Two Guys, a Girl, and a Pastry Shop might be a better title for this rom-com about a teen who waits tables at the neighborhood bakery, as the characters are so nondescript I had trouble remembering their names. The girl, Uru, is as generic as shojo heroines come: she’s a spunky, klutzy high school student who blushes and stammers around hot guys, bemoans her flat chest, and wins people over with her intense sincerity. The two guys — Shindo, a moody jerk whose boorishness masks a kind nature, and Ichiro, a cheerful slacker — are just as forgettable, despite the manga-ka’s efforts to assign them novel tics and traits. Shindo, for example, turns out to be a genius who finished high school at fifteen, while Ichiro suffers from hunger-induced narcolepsy, keeling over any time his blood sugar drops.
The plot, like the characters, has a similarly generic quality. At the beginning of volume one, Uru walks past Cafe Bonheur, overhearing a conversation between two giggling, satisfied customers. She then resolves to land a gig at the “Happy Cafe,” as she calls it, but is nearly defeated by the job interview: she accidentally breaks the front door, endures rude comments from Shindo about her youthful appearance (she looks ten), and nearly falls over Ichiro, who’s sprawled, unconscious, on the kitchen floor. (Shindo administers first aid in the form of a bun, reviving his co-worker.) Undeterred, Uru pleads with Shindo for a job, eventually persuading him to hire her on a trial basis. Broken dishes and spilled coffee notwithstanding, Uru quickly insinuates herself into Shindo and Ichiro’s lives.
Happy Cafe aims for a mixture of wacky comedy and heartfelt drama, but doesn’t quite succeed on either count. The humor is mild but not very funny; the few good gags — Uru’s super-strength, Ichiro’s ability to nap anywhere, anytime — are repeated with little variation until they cease to register as jokes. The drama, too, is tepid and predictable; every conflict is resolved so neatly and sweetly that a strong whiff of pointlessness hangs over the whole enterprise. Early in the volume, for example, we learn that Uru is living on her own, thanks to her mother’s decision to marry a younger man. Uru misses her mom terribly, but worries that her presence interferes with mom’s new relationship. So far, so good: the idea of a mother allowing her sixteen-year-old to live alone is a little ridiculous, but the set-up could yield some juicy, emotional scenes. Matsuzuki squanders that potential by resolving the conflict in a matter of three pages: mom and stepdad beg Uru to return, Uru asserts her desire to visit but maintain her independence, and her parents shower her with affection. The end.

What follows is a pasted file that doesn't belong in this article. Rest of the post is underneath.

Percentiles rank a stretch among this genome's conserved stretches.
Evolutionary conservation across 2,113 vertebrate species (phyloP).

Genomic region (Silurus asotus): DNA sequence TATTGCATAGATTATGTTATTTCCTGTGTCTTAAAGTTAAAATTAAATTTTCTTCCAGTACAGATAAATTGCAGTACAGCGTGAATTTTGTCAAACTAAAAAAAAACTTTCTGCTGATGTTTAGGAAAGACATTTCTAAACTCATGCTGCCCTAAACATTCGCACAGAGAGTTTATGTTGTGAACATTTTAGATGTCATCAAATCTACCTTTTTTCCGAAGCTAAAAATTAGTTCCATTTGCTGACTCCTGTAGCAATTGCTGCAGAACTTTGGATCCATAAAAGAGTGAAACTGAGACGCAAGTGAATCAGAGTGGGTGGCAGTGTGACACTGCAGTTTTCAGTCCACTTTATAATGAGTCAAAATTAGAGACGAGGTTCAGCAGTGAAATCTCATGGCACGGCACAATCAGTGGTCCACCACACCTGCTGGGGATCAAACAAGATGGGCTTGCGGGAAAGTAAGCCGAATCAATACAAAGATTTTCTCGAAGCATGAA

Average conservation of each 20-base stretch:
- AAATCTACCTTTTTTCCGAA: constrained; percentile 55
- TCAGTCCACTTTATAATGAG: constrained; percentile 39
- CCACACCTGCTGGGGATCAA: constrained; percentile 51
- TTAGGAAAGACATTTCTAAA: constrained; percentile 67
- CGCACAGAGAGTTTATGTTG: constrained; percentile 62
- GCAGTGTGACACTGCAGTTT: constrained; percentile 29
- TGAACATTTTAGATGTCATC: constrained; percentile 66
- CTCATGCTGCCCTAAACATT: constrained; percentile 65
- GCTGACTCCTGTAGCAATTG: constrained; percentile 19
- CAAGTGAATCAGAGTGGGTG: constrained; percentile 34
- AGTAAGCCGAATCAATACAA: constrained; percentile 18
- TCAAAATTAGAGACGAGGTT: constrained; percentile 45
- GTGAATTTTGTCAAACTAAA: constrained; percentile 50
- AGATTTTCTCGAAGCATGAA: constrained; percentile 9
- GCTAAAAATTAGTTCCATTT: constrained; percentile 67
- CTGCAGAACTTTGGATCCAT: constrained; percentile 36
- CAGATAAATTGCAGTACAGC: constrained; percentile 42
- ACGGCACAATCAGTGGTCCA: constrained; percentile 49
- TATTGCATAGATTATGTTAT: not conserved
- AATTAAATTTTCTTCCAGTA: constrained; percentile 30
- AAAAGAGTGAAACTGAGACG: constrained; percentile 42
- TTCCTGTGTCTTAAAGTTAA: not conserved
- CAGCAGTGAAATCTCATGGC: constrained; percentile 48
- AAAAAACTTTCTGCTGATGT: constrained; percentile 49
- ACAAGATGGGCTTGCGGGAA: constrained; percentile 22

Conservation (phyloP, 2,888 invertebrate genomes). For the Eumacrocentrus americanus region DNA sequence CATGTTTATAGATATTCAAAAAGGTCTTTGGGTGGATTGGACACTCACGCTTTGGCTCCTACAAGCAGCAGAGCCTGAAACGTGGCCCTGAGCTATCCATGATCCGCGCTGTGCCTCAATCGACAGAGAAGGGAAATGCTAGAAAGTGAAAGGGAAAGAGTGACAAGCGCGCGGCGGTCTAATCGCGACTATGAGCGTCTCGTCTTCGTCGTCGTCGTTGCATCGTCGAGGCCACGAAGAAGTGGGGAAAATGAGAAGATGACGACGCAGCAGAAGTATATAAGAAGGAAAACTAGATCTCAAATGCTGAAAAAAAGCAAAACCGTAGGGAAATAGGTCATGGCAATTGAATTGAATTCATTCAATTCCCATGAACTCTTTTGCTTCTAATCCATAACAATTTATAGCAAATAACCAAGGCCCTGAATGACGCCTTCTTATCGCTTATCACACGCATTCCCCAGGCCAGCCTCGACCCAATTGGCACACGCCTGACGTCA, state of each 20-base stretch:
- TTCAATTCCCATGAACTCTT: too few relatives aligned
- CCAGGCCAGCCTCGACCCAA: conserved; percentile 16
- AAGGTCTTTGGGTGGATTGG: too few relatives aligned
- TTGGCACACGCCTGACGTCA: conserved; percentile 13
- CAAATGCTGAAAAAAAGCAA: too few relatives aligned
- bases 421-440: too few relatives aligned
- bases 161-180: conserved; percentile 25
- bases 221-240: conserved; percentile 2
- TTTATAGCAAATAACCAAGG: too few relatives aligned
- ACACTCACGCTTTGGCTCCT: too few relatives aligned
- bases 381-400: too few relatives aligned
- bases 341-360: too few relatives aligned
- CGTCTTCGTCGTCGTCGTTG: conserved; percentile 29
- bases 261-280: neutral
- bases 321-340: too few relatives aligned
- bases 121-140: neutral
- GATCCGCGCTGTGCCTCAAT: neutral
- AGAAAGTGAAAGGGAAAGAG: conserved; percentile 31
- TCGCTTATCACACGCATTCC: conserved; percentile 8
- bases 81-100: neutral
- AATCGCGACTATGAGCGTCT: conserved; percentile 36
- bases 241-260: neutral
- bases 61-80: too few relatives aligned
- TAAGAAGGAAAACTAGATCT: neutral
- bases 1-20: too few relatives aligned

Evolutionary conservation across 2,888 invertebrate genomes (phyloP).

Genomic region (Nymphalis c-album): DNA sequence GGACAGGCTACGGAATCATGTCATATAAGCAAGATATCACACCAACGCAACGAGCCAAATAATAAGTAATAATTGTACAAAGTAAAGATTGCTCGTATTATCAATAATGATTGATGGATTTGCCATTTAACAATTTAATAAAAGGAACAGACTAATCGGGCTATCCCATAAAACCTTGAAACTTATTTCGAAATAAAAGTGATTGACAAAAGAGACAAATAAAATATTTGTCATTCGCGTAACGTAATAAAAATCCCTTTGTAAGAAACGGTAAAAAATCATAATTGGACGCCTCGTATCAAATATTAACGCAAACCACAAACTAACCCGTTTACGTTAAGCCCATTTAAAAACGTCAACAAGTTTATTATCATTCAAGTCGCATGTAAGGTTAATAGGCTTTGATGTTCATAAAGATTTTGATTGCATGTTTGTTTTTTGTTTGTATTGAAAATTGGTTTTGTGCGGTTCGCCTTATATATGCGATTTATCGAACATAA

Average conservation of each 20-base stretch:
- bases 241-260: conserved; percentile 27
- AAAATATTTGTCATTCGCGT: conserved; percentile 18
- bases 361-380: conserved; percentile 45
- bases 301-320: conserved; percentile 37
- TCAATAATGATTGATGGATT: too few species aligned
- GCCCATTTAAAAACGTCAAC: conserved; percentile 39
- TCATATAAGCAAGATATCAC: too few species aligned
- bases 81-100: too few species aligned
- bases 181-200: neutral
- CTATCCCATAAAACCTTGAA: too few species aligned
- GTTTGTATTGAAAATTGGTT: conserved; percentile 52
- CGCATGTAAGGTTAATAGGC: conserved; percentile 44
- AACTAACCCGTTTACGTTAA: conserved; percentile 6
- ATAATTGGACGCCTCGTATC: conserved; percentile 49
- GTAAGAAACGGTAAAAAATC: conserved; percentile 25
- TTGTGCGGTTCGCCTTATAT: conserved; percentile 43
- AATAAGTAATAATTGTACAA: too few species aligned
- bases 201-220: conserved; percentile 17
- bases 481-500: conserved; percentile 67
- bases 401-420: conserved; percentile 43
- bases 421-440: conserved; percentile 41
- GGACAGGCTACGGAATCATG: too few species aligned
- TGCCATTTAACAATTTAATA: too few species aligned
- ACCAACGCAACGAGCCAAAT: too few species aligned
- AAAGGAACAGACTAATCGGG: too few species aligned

Matsuzuki’s artwork is serviceable, if not memorable. Her characters are virtually indistinguishable from the cast of Me & My Brothers, right down to their perfectly messy hair, rail-thin frames, and noseless faces. Matsuzuki struggles with more ambitious perspective drawings; some of her attempts to place characters on different levels in the picture plane result in unnaturally foreshortened bodies. Where Matsuzuki’s art shines is in her characters’ nuanced facial expressions. Uru’s round, open visage registers a convincing range of emotions, from embarrassment to loneliness to indignation. On those occasions when Uru smiles — sweetly or with mischievous intent — it’s easy to grasp why the terminally grouchy Shindo keeps her around, as the character radiates joy.
If I were to compare Happy Cafe with baked goods, I’d say it reminds me of a Duncan Hines cake mix: it’s easy to follow, yields predictable results, and, while sweet, is curiously bland. Readers in search of manga comfort food could certainly do worse than this sugary dramedy, though I’d steer more adventurous souls towards The Antique Bakery or Cafe Kichijoji de, both of which are funnier, tastier, and sexier than this by-the-book shojo title.
HAPPY CAFE, VOL. 1 • BY KOU MATSUZUKI • TOKYOPOP • 192 pp. • RATING: TEEN